Bushfire Devastation

On a balmy afternoon in April with no breeze and a gentle golden autumn sun illuminating the landscape, we visited some of the worst fire damaged areas of ‘Black Saturday’ – February 7th, 2009. The peaceful atmosphere of the day was very different from the 46 (c) degree heat and terribly strong winds in which over 170 people died in furnace like temperatures and a hurricane of rapidly moving fire. Two towns in our ‘backyard’, Kinglake and Marysville – were hard hit. We decided to visit them today to see the damage first hand.

IMGP4403

The area around both towns is extensively burnt. Kinglake has a population of just under 1500 people, whilst the population of Marysville is about six hundred. This number in Marysville probably doubles when you take into account the large number of guest houses and motels that flourished in this mountain retreat.

IMGP4407

Both towns are utterly devastated. Neither has a main street anymore – the shops, stores, petrol stations and community centres have all been burned to the ground. Many houses in both towns have been destroyed and all that remains is a chimney standing like a sentinel over the ruins and a conflagration of twisted metal roofing, bricks and building materials lying in a heap at ground level. Every now and then, for no explicable reason, there is an untouched house while buildings on either side have been totally destroyed. Bushfires seem to burn houses randomly. Perhaps it is luck that some have survived; more likely it is because of someone’s hard work in protecting their property and unbelievable courage in standing up to the fire and fighting to protect what they own.

IMGP4436

On one hand, we felt guilty about looking in on other people’s misfortune. Many people had an Australian flag flying at their gate and others had signs proclaiming their identification with the local community and desire to fight for the future. We took care not to take photos of individual properties.

On the other hand, seeing this devastation with our own eyes, gave us a real sense of the hardship that people were experiencing and we were glad to have been able to provide some support through donations.

IMGP4413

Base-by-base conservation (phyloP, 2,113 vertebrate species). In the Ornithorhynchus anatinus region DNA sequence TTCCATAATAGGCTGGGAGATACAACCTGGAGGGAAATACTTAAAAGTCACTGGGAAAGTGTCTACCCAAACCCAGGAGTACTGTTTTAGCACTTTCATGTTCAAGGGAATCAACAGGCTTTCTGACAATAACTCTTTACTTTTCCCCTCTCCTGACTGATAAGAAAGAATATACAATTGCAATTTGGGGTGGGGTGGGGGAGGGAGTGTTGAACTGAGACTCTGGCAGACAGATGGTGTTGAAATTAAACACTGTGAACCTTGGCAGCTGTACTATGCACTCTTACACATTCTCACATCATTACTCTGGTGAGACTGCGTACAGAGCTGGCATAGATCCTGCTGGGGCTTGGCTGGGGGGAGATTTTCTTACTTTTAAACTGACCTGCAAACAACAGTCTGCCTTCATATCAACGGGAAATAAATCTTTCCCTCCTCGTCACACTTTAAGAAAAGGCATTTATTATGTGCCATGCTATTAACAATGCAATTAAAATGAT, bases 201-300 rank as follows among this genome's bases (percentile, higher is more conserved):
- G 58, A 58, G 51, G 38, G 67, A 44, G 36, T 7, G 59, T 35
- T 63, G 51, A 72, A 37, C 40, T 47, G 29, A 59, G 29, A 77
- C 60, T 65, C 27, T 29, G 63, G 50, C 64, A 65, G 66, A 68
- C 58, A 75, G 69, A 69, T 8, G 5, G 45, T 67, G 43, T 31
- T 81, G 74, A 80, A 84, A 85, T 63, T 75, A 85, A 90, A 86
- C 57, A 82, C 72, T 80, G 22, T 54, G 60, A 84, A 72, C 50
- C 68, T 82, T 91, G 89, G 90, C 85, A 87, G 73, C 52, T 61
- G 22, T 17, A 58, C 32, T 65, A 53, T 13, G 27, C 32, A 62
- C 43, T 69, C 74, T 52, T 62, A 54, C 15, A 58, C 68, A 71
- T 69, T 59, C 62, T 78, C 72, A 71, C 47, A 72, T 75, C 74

In both towns, there were people like us – driving quietly along and viewing the damage. No one said very much – their eyes were wide open and awe struck at the extent of the devastation. The environment looked just like pictures of scenes from villages damaged by shellfire in World War 1. Some people seemed to be interested in individual sites like a house, or a church where a heat blistered sign still showed some information about the name and denomination. Perhaps, some like us, were reminiscing about places where they had stayed or visited at some time in the past. Occasionally people would stop and take a photo of the road, the burnt forest or a blackened panorama. In one place at Marysville, a melted street light stood as a silent example of the ferocity of the flames.

IMGP4452

Within all of this damage, there is already progress. Teams of workers have sections of the towns closed off and they are removing rubble to prepare for rebuilding.

Nature, as always, has already started to make repairs. Just ten weeks after the fires, trees are beginning to coppice and tree ferns are sending up new fronds in the shape of walking sticks. Their new bright green coloured growth is a distinct contrast to the charcoal blackened background of the tree trunks in the burnt forest.

IMGP4434

IMGP4395

IMGP4426

Bruce

Bruce is a keen traveller and photographer. This web site describes his travel and family interests

Leave a Reply

Your email address will not be published. Required fields are marked *

This site uses Akismet to reduce spam. Learn how your comment data is processed.

Every Day Life

Melbourne’s Immigration Museum

Not everyone gets to see interesting attractions in their own city. Yesterday, my Probus Club and I visited the Immigration Museum which is located in the grand old Customs House building on the bank of the Yarra River. It contains stories and histories of people from over 96 countries who have immigrated to Victoria since […]

Read More
Every Day Life

Our Winter’s Day Out in the Hills for Lunch

What better to do on a dismal wet winter’s day than to head to the hills for lunch. This weekend is the Queen’s birthday long holiday weekend. (I’m living in the past – it’s actually the King’s birthday long weekend, but since Queen Elizabeth was on the throne for virtually all my life, its hard […]

Read More
Every Day Life

Walking Around Melbourne’s World Famous Street Art Lanes and Alleyways

Melbourne is renowned for its vibrant street art scene, particularly in its laneways and arcades. These laneways are not just pedestrian thoroughfares but have become canvases for local and international artists, making the city a dynamic open-air gallery. I spent today with other members of my Probus Club exploring these interesting laneways. We generally followed […]

Read More